Report due on ‘Trojan Horse’ allegations of Birmingham school extremism

One of the Birmingham schools linked with a potential operation by Muslim fundamentalists to “take over” state schools has insisted there is “no extremism, of any kind” at the institution.

Tahir Alam, chairman of governors at Park View academy, stated that there was no segregation of boys and girls or assemblies supporting Al-Qaeda. 

He added that the school had an intake that was 99% Muslim, but that it had to cater for children of all faiths and backgrounds. Additionally, the school's policies on areas such as collective prayer, headscarves and halal meat were “within the legal parameters”. 

Speaking to Radio 4’s Today programme, he said: “No assemblies have been done which have praised Al-Qaeda, nobody has called anybody ‘kuffar’ in the assemblies; all these allegations have been made…by anonymous individuals.” 

Alam, director of the Park View Educational Trust, which runs three schools, added: “There is no extremism being tolerated or promoted in any of our schools.” 

However, a leaked document, purportedly a letter from one Muslim extremist to another, said there was a ‘Trojan Horse’ operation by fundamentalists to “take over” state schools in the city of Birmingham, undermine the headteachers and ensure they were “run on Islamic principles”.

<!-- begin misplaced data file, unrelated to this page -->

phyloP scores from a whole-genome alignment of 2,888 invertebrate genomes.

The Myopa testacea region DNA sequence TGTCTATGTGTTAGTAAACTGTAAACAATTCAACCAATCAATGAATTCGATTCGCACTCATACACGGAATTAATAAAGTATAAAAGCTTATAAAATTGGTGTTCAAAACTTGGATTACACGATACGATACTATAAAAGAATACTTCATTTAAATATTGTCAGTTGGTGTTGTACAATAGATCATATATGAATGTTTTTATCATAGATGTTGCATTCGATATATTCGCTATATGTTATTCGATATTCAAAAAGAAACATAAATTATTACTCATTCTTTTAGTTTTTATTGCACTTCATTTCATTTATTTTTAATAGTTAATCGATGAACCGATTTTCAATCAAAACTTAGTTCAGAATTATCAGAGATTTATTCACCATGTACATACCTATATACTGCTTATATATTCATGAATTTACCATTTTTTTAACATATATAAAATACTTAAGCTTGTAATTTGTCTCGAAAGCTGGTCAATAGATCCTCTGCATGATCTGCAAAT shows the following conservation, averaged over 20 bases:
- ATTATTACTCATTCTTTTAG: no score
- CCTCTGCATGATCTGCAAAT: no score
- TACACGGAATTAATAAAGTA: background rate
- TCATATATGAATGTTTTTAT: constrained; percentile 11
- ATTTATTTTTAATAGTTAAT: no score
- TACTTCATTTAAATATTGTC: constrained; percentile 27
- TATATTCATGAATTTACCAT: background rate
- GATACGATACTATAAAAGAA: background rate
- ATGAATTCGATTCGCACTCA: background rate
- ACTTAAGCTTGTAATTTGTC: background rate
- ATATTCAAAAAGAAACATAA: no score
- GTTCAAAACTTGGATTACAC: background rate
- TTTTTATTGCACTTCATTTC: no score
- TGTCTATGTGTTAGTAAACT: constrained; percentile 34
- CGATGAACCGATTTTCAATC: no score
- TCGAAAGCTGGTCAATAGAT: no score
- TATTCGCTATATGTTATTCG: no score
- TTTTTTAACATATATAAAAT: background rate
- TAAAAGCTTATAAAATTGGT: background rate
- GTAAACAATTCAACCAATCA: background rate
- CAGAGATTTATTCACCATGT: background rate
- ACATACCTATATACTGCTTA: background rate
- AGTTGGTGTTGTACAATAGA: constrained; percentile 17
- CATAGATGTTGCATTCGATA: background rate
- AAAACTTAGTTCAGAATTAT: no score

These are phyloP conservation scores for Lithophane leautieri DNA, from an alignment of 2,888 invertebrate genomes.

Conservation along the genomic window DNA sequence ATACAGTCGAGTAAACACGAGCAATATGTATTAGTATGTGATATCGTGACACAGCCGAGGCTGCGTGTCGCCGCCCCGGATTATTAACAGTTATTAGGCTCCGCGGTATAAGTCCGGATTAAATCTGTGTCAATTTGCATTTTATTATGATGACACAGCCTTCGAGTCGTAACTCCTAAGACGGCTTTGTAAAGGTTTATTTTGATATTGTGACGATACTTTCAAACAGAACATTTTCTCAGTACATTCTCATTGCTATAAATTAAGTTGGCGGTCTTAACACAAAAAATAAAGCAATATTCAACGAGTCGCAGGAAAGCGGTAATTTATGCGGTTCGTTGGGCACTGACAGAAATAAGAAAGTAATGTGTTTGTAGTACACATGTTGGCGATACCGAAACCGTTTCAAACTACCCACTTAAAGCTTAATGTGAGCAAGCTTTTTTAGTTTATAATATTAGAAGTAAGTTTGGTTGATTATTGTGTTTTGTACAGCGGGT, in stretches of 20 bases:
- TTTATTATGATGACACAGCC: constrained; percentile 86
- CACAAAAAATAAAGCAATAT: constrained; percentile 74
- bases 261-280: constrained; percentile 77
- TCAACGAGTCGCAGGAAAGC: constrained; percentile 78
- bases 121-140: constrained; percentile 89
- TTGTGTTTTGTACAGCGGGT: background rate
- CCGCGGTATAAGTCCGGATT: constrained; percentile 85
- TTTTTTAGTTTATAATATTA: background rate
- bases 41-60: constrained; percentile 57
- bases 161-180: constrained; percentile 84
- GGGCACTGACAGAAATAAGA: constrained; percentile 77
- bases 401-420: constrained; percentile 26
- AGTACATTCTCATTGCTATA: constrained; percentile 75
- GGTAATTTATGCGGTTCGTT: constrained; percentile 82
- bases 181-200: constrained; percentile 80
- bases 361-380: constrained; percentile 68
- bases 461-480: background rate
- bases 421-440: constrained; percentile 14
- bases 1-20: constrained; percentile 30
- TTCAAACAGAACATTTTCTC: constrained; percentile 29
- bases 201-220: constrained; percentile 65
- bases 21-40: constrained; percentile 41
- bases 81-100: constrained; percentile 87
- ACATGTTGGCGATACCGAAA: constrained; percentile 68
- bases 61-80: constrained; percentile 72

Khalid Mahmood, MP for Perry Barr, said schools had changed their practices because of so much scrutiny. And he added that the conflict had arisen because there had been efforts to turn a non-faith school into a “religious school”. 

But Alam said: “We're shocked by so many false allegations.” 

The Department for Education has commissioned an investigation headed by former counter-terror chief, Peter Clarke, to investigate the Trojan Horse allegations. 

And Birmingham City Council has set up a Review Group with a view to publishing a report (in July 2014) that, insofar as is possible, explains the authenticity or otherwise of the Trojan Horse allegations and makes recommendations to the city council and any other relevant bodies to ensure effective future governance and safeguarding arrangements in all schools. 

Stephen Rimmer, chair of the Review Group, said: “The Group is absolutely determined to get to the bottom of these allegations being investigated by Ian Kershaw, and to ensure as much alignment as possible with Peter Clarke’s review which reports to the Secretary of State for Education. 

“The Group will not provide any ‘running commentary’ on its discussions – individually or collectively – as this would not assist clarity or confidence amongst communities in Birmingham. It will deliver a clear and authoritative public report in July with recommendations aimed at ensuring no Birmingham school child suffers as a result of this damaging period of uncertainty.” 

(Image: c. Joe Giddens) 

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